Shamsi Iqbal: …where you would keep on getting interrupted, so you still need to design tasks in a different way so that you are able to attend to them differently than you would do in a secluded office.
Host: I’m really intrigued by this research because the idea that I could, you know, when you’re driving sometimes you have an idea and you want to write it down, but you can’t…
Shamsi Iqbal: Right.
Host: …or you do and it’s dangerous…
Shamsi Iqbal: Yeah, well, so this was why I was motivated to do this research, is that I have about a thirty-minute commute during rush hour.
Shamsi Iqbal: And I have all these thoughts that are floating through my mind and it actually does take away my ability to focus on the road. So, wouldn’t it be great if there is a way that we could capture these thoughts easily so that I have them out of my head, recorded somewhere, I don’t have to worry about them…
Shamsi Iqbal: …until I get to my destination.
Host: I hope you’re successful on this research.
Shamsi Iqbal: Hopefully. We’ll see.
Host: It’s a ways out, but…
Shamsi Iqbal: We’ll see. But the interesting thing is what we found is that people were really… they found it to be useful. What they found really useful is the added alerts that the system was pointing them towards, the different things on driving that they should be focusing on. We also saw a compensatory behavior so people, right at the beginning, they would slow down so that they had reasonable headway distance with the car in front so that they wouldn’t crash into it.
Shamsi Iqbal: And so, people already have these kinds of behaviors, but what was also interesting is that if the questions were unpredictable, that would just throw them off.
Host: I bet.
Shamsi Iqbal: So, one of the take-aways is that, well maybe these questions should be something that people decide themselves. So, if I know that these are the things that I want to address later and I could do them in a car, that’s what should show up. Because then I’m expecting them.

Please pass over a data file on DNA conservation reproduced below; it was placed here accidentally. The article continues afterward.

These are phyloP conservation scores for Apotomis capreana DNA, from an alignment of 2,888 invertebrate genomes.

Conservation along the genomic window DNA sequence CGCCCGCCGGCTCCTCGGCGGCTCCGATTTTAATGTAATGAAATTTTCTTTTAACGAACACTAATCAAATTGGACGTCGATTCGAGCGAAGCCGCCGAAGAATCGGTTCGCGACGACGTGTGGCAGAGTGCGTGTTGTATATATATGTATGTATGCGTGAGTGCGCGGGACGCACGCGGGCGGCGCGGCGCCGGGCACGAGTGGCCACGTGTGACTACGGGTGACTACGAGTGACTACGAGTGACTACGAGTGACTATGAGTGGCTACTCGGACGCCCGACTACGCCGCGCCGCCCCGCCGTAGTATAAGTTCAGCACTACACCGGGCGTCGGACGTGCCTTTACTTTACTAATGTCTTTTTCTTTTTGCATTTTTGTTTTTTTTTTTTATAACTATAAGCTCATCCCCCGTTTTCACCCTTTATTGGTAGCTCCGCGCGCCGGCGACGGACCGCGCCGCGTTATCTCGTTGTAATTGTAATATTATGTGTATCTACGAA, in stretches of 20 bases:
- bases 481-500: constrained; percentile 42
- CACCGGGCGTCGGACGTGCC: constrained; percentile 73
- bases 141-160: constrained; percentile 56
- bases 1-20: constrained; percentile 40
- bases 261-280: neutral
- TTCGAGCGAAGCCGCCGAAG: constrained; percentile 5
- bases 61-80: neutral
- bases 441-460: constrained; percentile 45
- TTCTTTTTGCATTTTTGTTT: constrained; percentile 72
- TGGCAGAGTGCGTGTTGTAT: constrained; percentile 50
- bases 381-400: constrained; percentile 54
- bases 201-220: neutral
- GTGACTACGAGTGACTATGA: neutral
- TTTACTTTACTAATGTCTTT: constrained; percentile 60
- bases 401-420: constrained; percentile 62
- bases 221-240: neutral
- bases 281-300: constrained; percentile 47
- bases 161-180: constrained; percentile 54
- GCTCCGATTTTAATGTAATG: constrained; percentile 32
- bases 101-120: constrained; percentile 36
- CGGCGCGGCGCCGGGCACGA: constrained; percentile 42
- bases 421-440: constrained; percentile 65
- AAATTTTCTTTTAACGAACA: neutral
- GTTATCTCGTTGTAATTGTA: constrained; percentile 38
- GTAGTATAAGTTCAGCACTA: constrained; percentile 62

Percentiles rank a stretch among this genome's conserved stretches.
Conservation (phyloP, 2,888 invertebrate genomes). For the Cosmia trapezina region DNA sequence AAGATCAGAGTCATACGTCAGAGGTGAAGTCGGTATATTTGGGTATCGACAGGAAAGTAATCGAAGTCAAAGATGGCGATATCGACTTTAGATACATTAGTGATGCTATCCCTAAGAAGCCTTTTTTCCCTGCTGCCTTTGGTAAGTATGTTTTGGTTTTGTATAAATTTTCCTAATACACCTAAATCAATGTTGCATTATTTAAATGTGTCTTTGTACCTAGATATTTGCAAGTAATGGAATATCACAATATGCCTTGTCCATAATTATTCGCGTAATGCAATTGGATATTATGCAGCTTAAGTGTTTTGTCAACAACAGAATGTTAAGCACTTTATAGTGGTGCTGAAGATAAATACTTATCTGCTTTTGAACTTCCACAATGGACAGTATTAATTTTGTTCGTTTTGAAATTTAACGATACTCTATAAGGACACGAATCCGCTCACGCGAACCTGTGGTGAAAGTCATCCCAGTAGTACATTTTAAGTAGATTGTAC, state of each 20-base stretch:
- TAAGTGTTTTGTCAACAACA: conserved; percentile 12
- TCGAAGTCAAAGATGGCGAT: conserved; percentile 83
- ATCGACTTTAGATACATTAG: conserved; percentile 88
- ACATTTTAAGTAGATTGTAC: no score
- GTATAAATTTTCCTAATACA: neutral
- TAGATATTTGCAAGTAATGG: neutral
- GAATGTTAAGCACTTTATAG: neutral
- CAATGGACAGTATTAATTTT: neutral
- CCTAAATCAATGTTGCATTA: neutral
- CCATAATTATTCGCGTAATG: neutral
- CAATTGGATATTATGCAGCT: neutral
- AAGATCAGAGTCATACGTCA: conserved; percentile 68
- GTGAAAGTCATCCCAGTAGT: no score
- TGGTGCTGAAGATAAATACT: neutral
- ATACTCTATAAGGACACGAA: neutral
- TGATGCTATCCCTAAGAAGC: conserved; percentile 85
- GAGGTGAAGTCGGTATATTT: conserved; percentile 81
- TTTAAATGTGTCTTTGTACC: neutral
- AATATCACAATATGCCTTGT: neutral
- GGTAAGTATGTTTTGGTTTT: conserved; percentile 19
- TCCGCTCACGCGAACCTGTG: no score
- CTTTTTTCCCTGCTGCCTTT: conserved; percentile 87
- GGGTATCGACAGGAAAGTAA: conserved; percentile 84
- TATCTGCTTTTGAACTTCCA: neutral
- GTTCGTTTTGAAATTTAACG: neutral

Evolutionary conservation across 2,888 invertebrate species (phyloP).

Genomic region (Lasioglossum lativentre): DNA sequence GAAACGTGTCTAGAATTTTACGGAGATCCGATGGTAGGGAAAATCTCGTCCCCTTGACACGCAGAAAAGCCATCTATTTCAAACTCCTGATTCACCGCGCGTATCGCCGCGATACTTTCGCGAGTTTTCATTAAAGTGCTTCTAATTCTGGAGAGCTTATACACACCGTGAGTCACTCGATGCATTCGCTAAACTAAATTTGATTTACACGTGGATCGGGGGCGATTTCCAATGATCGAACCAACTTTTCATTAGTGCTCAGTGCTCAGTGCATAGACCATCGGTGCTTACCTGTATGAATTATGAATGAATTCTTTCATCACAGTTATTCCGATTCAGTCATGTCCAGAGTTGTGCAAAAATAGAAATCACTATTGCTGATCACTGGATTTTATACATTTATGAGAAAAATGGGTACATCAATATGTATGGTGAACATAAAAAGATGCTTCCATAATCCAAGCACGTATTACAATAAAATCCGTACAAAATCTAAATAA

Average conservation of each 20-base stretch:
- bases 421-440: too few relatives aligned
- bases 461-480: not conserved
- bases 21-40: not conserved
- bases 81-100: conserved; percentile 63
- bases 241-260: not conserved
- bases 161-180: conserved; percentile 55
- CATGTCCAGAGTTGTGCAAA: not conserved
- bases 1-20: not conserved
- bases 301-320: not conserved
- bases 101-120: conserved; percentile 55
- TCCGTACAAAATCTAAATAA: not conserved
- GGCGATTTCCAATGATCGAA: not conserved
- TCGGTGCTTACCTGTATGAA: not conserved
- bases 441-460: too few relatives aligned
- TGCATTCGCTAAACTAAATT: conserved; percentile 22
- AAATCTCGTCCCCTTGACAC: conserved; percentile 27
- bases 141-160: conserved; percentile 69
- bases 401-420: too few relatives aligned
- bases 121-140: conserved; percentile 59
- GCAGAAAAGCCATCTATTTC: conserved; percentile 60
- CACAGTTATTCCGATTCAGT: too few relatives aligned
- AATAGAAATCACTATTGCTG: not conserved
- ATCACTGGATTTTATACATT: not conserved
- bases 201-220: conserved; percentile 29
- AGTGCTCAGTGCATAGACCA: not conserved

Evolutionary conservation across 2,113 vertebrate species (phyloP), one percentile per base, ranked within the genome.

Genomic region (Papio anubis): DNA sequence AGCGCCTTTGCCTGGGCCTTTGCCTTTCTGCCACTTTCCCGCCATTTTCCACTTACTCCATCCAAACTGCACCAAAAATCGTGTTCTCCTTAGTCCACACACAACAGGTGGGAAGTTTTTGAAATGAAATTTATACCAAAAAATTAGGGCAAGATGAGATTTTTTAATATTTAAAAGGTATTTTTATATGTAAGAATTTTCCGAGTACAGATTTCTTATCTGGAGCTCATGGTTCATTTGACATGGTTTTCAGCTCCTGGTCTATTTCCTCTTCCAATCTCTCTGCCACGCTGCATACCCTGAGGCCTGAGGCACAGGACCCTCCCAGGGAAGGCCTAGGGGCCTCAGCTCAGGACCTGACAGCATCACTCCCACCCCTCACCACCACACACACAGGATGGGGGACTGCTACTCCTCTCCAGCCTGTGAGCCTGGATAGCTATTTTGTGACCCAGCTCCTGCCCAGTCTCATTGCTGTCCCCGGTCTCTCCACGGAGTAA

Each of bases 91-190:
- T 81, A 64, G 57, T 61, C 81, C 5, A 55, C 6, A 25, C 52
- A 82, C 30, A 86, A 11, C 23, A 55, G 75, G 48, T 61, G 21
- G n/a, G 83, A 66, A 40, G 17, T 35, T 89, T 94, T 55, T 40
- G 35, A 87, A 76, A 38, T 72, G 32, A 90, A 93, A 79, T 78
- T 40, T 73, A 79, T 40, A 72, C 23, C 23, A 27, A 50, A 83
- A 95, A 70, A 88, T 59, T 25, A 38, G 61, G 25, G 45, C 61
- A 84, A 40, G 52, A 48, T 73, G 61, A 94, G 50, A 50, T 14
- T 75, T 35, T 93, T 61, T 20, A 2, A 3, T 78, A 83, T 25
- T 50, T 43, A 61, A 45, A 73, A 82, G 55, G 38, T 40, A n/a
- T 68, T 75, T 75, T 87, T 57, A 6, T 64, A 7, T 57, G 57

Shamsi Iqbal: I already have the context. I just need to get them recorded somehow.
Host: And that brings us back to the foresight and ability to plan ahead or have enough margin in your day to have thought through the things you want to ask yourself when you’re in the car.
Shamsi Iqbal: Right. So, one of the things that we are also looking at is, how can we easily create these micro-tasks without requiring people to, again, sit down and then make a list of things that we are doing?
Host: Well okay, Shamsi, we’ve reached the “what could possibly go wrong?” part of the show. And I have to ask you, is there anything about your work that keeps you up at night? So let me, let me contextualize this a little. You’re trying to help people be more productive, but let’s be honest, the quest for increased productivity can have unintended consequences. We’ve alluded to them a little bit earlier; for example, this idea that if I can be more productive, I must be more productive.
Shamsi Iqbal: Mm-hmm.
Host: And, as you’ve said, it isn’t just other people, it’s our own expectations of ourself… Will I ever be enough?
Shamsi Iqbal: Right.
Host: So, what is to keep us from falling into that trap of the ever-moving goal posts or always asymptotically approaching “productive enough” status?
Shamsi Iqbal: I probably mentioned this before, is that I find the word productivity to be very mechanical. And another strand of my research which I alluded to is work that I have done, and am continuing to do, with Mary Czerwinski and Gloria Mark from UC Irvine, where we’re looking at people’s ability to focus at work. At the same time, how can we support well-being?
Shamsi Iqbal: And what we have found is, breaks are super important. I mean, we can’t ask people to be productive all the time because that doesn’t work. So, if you want to have a happy, productive, satisfied worker, you need to be able to support them in a way that they get things done, they get things done efficiently, and that’s where the system support comes through.
Shamsi Iqbal: But they also are able to take breaks and relax, and be present at things that are not work, be present with their families, be present with their hobbies and not have to work all the time. But I totally hear you. There will be cases where it gets abused. We are working very hard to make sure that we don’t promote that kind of behavior.